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The earth’s resources are finite. So how do we address the constant drain on the planet? How can we make things better in a more sustainable way?

As a Biotechnology student at Bryant, you will examine living organisms and apply this study commercially through the manipulation of DNA. At its most basic, biotechnology is engineering biological systems to efficiently produce useful goods or compounds. The field of biotechnology broadly impacts markets in human health, agriculture, and the forensic sciences. In the required courses for the minor, you will learn basic chemistry, biology, and the technology of manipulating DNA through hands-on lab experiences.

In the elective courses in the minor, you will be exposed to applications of biotechnology in diverse markets and begin to appreciate the profound legal, social, economic, and ethical implications of this technology for our society.

Future careers, post-grad opportunities

A minor in Biotechnology will enable you to develop the competence to reason logically and analytically about a wide range of problems that apply to different resources necessary for business, government, and global markets. You will find that complementing your major course of study with this minor will add to your value as a prospective employee or service provider in a variety of fields. You will also be well prepared for graduate studies.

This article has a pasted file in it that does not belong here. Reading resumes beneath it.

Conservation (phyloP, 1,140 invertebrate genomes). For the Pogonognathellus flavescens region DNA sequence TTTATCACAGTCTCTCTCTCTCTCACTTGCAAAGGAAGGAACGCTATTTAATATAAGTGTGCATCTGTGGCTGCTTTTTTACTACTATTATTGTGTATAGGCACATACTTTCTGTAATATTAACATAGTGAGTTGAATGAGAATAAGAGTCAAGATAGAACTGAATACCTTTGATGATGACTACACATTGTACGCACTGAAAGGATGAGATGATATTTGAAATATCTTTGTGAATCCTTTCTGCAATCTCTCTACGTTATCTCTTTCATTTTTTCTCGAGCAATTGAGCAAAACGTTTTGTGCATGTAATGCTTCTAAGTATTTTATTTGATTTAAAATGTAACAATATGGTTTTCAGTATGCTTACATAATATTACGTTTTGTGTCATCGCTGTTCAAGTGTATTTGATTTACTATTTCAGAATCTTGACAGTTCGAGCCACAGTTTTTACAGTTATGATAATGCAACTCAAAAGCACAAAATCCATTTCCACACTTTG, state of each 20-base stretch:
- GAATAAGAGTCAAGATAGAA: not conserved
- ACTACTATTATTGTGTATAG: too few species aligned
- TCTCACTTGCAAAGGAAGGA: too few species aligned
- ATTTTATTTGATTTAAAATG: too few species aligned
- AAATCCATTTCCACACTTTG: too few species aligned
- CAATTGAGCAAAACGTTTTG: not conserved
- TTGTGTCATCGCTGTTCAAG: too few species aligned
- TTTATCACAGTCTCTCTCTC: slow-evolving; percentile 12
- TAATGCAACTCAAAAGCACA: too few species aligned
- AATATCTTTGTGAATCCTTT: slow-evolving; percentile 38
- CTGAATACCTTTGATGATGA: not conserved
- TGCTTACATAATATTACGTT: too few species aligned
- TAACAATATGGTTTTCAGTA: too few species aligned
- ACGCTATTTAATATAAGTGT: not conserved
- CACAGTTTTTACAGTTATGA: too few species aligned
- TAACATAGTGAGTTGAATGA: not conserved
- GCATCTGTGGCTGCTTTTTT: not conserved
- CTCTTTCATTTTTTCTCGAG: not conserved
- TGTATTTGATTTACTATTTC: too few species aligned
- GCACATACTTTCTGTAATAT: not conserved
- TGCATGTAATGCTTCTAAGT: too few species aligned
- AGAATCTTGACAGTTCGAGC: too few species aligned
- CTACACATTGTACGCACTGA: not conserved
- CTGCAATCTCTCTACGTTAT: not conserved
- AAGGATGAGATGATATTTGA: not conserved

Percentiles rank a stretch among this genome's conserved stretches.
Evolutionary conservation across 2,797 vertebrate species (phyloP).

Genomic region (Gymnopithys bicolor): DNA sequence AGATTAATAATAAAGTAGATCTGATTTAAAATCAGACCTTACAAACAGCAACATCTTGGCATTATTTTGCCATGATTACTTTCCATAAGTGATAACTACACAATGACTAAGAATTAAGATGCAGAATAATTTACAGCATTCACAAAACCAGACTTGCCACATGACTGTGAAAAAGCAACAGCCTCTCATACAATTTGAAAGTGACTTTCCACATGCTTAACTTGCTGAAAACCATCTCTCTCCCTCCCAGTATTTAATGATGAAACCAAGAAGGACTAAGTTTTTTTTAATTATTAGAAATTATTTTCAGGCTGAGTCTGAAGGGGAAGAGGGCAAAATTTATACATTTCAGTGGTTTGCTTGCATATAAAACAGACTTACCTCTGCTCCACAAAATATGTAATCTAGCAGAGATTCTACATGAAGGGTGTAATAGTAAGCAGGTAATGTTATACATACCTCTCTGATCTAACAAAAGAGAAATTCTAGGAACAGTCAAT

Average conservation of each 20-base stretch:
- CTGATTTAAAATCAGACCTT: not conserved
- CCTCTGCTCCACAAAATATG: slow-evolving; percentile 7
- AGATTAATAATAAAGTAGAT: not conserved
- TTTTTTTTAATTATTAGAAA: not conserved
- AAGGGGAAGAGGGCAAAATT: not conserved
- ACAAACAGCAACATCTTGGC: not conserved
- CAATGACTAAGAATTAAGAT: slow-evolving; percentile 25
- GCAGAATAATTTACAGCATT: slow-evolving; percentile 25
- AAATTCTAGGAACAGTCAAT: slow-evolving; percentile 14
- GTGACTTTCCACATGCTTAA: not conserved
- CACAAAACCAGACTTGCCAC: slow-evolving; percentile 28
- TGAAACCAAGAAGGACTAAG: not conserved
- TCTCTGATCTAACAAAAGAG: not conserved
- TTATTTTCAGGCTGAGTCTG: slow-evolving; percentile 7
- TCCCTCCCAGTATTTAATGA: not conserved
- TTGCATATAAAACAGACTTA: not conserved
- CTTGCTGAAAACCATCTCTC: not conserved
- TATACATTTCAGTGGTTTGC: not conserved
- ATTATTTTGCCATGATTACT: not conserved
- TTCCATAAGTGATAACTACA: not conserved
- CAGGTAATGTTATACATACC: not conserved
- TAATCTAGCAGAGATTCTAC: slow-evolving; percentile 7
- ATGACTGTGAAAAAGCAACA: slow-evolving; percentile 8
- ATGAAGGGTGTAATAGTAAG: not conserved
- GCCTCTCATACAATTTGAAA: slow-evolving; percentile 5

Opportunities in the lab

Kirsten Hokeness

Kirsten Hokeness, Ph.D
Associate Professor of Science and Technology

With her mother a nurse and father a doctor, science and medicine were regular topics at the dinner table when Kirsten Hokeness was growing up.

Today, Hokeness teaches courses in biology, biotechnology, and ecology; her areas of interest extend to cancer biology, microbiology, and viral immunology. Her passion for these subjects is contagious.

“Choosing to study science at Bryant gives students the distinctive experience of very small classes and one-on-one-opportunities to do research with faculty. This is unique to Bryant, compared to other universities offering similar programs,” says Hokeness.


David L. LaSalle ’98 MBA
CEO of Orthopaedic Synergy, Inc.

LaSalle made a significant strategic career decision to leave Johnson & Johnson, where he had been in product development, to act on his entrepreneurial itch and launch a startup. As a specialist in the development of prosthetic devices, he had learned that orthopedic surgeons were interested in seeing a particular innovation in hip implants. He and several colleagues struck out on their own. Today, he is CEO of Orthopaedic Synergy, Inc., part of the OMNIlife science management team. In addition to an MBA from Bryant, LaSalle is a graduate of the New England Institute of Technology.